Croydon Municipal is the brainchild of author, popular culture expert, and Saint Etienne founder Bob Stanley. It is dedicated to documenting obscurities from the 1950s and 1960s, and so far the results have been delightful. Three of the label’s most recent releases have been compilations, dedicated to higlighting the music of women in different genres of music.
For those of you who like raw, raucous R&B, the compilation Such a Much! R&B Girls of the 50s and 60s will be right up your alley. A few of the usual suspects are here, like LaVern Baker, Ruth Brown, and Etta James, but most of these songs are from names long forgotten by the mainstream. And oh, how good these songs are! Blanche Thomas‘ “You Ain’t So Such A Much” gives the compilation its title, and is an answer song to Lieber & Stoller’s classic “Hound Dog.” Only thing is, she gives it back to men like Elvis Presley, putting them in their place, while deflating their precious male ego. Big Maybelle‘s “I Got A Feeling” is a wonderful mid-tempo blues, a sound that you can feel, while Wynona Carr‘s “Please Mr. Jailer” is a deep, potent ballad sung by a former Gospel singer, imploring that her wrongfully-accused man be released from his cell. It’s a powerful number, and the highlight among a disc full of great jukebox jumpers and rowdy blues.
Next up is Popcorn Girls. It’s the second volume the label has released in regards to so-called “Popcorn Music,” an underground Belgian music scene that’s similar in nature to the more established Northern Soul movement. The songs in the Popcorn Music scene are decidedly more mid-tempo, and that’s certainly true here. There are some great numbers here, and though they may be mid-tempo, that doesn’t mean they don’t rock. Baby Washington‘s “Hey Lonely One” dates from 1963, a fine girl-group style number with a definite Spector-style production. The jaunty Sherri Taylor track, “He’s The One Who Rings My Bell” is a whole lotta fun. Barbara Pittman, who was one of the few women to record for Sun Records, offers up “Handsome Man,” a fine track from her post-Sun work with subsidiary label Phillips International. The big rarity of this collection is the inclusion of Tuesday Weld’s sole single release, “Are You The Boy?” While this 1960 single highlights why Weld’s singing career didn’t take off, it’s an interesting track in spite of its less-than-stellar performance. While the Popcorn sound may not be defined by this compilation, Popcorn Girls does offer up proof that the scene knows good music!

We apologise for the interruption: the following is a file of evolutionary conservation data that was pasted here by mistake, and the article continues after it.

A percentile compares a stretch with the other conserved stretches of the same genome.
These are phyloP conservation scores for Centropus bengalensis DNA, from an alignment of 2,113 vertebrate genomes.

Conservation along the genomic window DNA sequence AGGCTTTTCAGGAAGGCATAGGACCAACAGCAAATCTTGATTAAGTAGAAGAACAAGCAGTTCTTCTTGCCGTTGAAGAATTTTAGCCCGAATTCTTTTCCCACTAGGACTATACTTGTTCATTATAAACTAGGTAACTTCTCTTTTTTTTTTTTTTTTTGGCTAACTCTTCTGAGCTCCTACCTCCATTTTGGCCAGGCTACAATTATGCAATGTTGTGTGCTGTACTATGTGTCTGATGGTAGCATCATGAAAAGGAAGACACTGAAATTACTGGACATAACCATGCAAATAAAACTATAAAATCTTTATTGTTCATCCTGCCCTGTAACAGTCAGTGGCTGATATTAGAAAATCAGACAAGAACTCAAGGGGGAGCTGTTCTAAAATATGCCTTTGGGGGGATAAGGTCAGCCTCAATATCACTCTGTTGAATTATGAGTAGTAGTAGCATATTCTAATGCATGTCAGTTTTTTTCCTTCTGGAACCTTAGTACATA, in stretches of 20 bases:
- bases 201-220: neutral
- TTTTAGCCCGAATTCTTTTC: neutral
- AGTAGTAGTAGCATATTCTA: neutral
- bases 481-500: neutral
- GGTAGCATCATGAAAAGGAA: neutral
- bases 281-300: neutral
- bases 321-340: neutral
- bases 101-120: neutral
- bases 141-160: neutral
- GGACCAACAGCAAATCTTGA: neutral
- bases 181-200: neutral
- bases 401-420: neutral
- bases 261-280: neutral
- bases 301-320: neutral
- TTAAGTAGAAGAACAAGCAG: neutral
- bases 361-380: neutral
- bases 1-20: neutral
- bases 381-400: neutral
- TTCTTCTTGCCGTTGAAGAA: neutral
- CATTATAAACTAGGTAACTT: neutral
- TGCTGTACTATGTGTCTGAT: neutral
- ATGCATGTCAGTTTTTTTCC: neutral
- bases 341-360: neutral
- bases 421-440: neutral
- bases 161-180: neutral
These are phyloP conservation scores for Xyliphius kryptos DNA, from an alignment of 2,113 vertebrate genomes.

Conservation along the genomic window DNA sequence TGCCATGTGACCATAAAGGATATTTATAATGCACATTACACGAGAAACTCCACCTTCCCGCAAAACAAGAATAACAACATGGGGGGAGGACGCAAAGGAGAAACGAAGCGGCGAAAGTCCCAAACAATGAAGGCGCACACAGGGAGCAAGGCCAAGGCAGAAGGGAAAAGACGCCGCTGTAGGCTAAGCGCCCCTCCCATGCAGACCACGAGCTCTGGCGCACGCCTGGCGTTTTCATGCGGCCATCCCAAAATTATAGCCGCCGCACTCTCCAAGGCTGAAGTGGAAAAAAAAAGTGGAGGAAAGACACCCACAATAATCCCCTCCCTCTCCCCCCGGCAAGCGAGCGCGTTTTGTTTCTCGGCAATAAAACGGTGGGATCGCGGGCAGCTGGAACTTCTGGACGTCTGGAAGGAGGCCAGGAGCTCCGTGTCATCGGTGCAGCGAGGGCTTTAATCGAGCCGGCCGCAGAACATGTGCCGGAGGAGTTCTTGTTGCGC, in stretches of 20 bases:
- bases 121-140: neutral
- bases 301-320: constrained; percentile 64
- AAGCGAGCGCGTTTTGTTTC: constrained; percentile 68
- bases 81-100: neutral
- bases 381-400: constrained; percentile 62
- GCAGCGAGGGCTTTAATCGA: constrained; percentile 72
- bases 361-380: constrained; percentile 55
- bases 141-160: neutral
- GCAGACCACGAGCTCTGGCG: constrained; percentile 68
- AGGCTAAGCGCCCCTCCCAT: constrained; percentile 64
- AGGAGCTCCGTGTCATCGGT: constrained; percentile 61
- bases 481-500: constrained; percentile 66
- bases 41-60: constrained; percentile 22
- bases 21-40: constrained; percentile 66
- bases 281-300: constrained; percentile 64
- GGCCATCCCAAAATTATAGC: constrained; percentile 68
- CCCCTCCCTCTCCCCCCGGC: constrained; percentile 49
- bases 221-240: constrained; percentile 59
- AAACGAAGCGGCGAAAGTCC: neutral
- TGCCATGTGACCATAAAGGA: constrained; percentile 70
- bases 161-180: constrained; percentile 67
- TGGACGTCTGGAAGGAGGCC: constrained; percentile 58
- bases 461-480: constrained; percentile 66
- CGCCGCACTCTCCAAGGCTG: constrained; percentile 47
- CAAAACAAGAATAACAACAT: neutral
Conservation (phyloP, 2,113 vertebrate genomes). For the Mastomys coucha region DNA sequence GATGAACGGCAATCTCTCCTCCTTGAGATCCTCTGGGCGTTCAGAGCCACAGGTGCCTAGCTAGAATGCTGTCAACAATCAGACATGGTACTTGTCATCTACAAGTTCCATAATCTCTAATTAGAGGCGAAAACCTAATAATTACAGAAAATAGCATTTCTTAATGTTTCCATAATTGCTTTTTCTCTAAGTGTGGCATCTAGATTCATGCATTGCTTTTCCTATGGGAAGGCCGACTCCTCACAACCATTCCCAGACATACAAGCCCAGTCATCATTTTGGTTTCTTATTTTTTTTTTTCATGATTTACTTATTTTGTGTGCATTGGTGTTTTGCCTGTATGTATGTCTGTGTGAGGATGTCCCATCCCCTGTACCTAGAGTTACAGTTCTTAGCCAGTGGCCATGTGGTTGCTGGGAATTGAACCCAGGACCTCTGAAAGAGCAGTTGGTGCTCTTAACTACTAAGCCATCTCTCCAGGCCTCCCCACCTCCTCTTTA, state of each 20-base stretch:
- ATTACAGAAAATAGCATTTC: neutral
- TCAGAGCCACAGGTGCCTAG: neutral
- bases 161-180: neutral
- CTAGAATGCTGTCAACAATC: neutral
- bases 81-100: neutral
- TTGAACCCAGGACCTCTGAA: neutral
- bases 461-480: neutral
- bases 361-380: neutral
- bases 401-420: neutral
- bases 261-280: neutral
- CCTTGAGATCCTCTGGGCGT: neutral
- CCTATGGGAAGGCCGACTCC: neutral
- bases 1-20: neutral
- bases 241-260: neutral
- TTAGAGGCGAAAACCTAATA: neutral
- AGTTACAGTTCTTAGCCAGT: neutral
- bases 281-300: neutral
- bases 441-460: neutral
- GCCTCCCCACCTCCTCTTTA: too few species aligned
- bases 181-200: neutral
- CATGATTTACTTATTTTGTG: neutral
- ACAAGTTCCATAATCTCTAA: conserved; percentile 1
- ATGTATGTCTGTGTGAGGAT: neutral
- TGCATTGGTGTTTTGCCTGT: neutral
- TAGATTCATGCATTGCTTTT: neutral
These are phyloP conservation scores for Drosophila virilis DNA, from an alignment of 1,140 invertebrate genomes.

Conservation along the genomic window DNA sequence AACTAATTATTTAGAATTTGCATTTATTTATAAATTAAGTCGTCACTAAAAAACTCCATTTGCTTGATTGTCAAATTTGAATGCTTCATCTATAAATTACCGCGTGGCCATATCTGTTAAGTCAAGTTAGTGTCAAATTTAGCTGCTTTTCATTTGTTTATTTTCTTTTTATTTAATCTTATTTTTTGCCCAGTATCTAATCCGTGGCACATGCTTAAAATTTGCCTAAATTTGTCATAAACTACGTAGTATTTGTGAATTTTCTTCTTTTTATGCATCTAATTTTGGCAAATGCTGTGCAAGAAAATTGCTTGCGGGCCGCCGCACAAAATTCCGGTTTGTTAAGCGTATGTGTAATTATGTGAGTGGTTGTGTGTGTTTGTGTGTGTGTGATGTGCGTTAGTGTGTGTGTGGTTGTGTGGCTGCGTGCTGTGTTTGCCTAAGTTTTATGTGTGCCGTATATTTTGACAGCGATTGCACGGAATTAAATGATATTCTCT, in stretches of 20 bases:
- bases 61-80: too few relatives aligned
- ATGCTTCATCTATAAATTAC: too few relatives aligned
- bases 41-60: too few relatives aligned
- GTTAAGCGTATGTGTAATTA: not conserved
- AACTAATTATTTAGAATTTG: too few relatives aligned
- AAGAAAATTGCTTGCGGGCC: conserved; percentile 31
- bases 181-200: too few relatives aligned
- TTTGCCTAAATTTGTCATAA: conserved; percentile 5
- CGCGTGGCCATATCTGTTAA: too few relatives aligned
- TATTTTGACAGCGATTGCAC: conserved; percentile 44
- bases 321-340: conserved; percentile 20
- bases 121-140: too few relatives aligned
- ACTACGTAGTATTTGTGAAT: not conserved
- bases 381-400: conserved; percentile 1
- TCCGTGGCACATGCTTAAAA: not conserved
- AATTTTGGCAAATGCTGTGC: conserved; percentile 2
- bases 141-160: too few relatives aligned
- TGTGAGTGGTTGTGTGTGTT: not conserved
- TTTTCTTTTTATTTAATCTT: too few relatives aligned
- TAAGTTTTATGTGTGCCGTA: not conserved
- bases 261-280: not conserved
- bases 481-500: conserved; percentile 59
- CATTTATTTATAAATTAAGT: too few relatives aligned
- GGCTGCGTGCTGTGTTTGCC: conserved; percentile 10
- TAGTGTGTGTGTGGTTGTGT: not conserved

For those who want a mellower, romantic jazz experience, check out Mid Century Minx. This collection focuses on jazz singers, torch-song divas, and big band queens. To this writer, the sounds of this record highlight what he always thought jazz should sound like. There are twenty wonderful songs in this very relaxing set, but this guy digs Mavis Rivers‘ Nelson Riddle-backed 1960 recording, “You Don’t Know What Love Is,” Ethel Ennis‘ easy, breezy cool jazz recording from 1956, “Off Shore,” and Doris Drew’s take on classic R&B number “I Only Have Eyes For You.” The standout track, however, is “Beyond The Next Hill,” from troubled singer Beverley Kenney,and is one of the last sides she recorded before she took her life at the young age of 28. But the haunting nature of the song doesn’t cloud the overall relaxing mood that will come over you while listening to the rest of this compilation.
Kudos to Croydon Municipal for offering such diverse yet similar compilations to the world, and may 2015 offer up even more delicious platters of rare delights!
Categories: Album Reviews